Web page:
Concrete structures experience creep and shrinkage strains, which increase over time. Further more the concrete material may experience cracking, leading to reduction in stiffness. All these factors will affect the in-service deflection behaviour, but how can we take it into consideration in our design?
The common method is to take into account the estimated effects of cracking, creep and shrinkage in long-term deflection calculations by using a reduced Young’s modulus. However, for rigorous deflection calculation of concrete elements, it is necessary to use an analysis that automatically determines and modifies the material properties to account for the age of the concrete at the time of loading.
Creep is the tendency for a material to undergo continuous and permanent deformation under conditions of permanent stress, even in cases where the stress is significantly less than the yield stress of the material. Therefore, creep causes an increase in strain, but without a corresponding change in stress. Creep strains can be significant and so the influence of creep on the long-term deformation of the structure can also be significant.
In concrete elements such as beams and slabs, under bending the resulting stress condition is such that there are clearly defined compression and tension regions in the slab, creep leads to additional strain in the compression zone of the element, which is turn results in additional deflections of the structural element.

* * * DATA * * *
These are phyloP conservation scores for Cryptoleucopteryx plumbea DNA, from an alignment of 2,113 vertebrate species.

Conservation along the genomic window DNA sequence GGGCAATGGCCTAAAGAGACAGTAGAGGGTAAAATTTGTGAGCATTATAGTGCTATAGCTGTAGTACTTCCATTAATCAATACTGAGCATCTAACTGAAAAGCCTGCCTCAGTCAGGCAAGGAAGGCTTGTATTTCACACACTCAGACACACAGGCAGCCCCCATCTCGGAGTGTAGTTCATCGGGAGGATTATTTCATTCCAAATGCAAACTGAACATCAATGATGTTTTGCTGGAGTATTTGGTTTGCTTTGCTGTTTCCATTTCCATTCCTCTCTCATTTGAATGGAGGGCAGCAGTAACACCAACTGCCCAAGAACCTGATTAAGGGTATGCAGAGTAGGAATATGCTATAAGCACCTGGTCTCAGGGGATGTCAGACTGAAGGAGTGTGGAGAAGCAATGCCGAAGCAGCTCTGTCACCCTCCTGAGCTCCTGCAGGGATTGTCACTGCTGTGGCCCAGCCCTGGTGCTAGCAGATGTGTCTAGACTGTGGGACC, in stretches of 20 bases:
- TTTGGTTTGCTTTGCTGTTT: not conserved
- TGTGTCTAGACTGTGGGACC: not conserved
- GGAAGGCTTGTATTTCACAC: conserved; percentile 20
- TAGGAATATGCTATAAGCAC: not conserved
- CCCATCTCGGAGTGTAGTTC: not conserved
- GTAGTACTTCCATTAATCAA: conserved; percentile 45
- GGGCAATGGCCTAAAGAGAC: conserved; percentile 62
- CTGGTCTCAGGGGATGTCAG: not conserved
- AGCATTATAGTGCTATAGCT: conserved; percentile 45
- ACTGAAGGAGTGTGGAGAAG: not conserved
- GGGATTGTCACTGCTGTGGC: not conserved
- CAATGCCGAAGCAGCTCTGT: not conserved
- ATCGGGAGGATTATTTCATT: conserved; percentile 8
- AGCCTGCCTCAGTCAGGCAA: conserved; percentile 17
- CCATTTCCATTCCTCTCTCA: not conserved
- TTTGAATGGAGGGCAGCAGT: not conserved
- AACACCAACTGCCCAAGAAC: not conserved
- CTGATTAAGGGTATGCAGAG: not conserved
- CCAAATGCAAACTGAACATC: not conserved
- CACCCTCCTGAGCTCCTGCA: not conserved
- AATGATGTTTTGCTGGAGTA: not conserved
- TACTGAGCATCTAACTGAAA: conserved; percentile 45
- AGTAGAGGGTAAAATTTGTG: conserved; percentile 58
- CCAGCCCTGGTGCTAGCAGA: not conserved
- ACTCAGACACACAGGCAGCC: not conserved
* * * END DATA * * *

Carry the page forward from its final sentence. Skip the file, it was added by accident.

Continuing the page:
Since creep is associated with increased strain but without a change in the stress over time, then this results in a modification in the Elastic modulus of the material over time, since Young’s modulus (E) is given by:
Thus, in concrete, the elastic modulus is also a time-dependent property of the material, with a decrease over time associated with creep of the material. However, concrete also gains strength over time due to the curing process, which sees an increase in the elastic modulus over time. Both the British Standard and Eurocodes use an effective elastic modulus to account for the time-dependent nature of the Young’s modulus, utilising a creep coefficient to modify the short-term Elastic modulus. The effective modulus is given by:
The main parameters which affect the creep of the concrete are:
- the mean compressive strength of the concrete
- the age at loading
- the cement type
- the relative humidity
- the duration of loading
- the cross-sectional area and exposed perimeter of the section
- stress limitation
Shrinkage of concrete changes the volume of concrete which results in additional strain. The change in volume results from the loss of moisture during the curing and drying process. The amount of drying shrinkage that occurs in concrete structures depends on the constituent materials that make up the concrete, the proportions of the constituent materials, how the concrete is cured, environmental factors such as humidity and temperature and the degree of restraint to the structure.
When calculating the shrinkage, the following factors are taken into consideration in the equations:
- cement type
- water/cement ratio
- aggregate type
- age at exposure
- surface area exposed
- member size and shape
- reinforcement quantities and position
- relative humidity